However, if you recently visited Tiquicia and have friends that have a Flickr account, dont be surprised if one of these days you see yourself in one of the slides. Enjoy the show!

Wednesday, January 31, 2007

$5.7 million for Limon

The Costa Rican Tourism Board and the Atlantic Port Authority announced the allocation of $5.7 million to improve tourist facilities at the Port of Limon, on the Costa Rican Caribbean. The goal is to improve the attractions for the passengers of cruise ships calling at Limon during the current cruise season, that started last October and continues through next April. Some 139 ships and 240,000 passengers are expected during that span. (Photo by Paolo Agnelli)

It's refreshing to see that this government is doing something for the province of Limon. It's no secret that most presidential administrations often forget about the Caribbean region and direct most of the attention and funds to the Guanacaste and Pacific areas. It might not be enough but it's a start.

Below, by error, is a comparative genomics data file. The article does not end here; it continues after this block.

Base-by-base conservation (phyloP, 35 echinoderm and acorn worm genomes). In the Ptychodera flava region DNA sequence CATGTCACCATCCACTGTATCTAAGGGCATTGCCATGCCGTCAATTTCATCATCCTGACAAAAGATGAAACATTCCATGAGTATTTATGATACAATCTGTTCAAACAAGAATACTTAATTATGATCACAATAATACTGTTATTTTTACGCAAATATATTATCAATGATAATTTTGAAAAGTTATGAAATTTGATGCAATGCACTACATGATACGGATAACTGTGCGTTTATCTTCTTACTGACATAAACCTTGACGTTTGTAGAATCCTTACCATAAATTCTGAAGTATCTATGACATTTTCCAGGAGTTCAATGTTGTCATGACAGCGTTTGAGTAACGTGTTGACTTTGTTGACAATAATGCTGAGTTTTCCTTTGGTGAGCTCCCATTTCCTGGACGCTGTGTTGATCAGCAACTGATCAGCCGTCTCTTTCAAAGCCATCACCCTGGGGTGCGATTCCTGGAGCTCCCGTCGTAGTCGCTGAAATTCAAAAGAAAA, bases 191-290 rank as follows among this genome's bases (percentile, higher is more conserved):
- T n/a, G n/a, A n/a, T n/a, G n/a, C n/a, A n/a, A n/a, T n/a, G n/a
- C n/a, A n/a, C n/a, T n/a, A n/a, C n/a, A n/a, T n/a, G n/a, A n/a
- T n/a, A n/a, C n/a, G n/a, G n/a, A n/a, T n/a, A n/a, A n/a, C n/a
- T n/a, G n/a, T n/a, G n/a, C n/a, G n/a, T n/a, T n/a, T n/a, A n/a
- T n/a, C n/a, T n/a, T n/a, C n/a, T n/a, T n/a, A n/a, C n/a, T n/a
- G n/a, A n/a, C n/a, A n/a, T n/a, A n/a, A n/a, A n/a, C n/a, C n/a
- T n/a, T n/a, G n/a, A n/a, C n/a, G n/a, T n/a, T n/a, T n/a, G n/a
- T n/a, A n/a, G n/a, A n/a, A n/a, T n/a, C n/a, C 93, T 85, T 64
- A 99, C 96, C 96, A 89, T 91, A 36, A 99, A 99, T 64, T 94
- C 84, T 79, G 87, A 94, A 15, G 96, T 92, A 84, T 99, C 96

Sunday, January 28, 2007

Costa Rica traveler's video guide

I found this interesting Costa Rica documentary on It's a film of about 60 minutes divided in six 10-minute parts. I think that if you are seriously considering a trip to Costa Rica you might as well look at this film to have an idea of what is awaiting you here. I embedded part one of the movie. Just click the play button to start the film. If you like what you see then you can watch parts 2 to 6 following the links that I added. Hope you like it!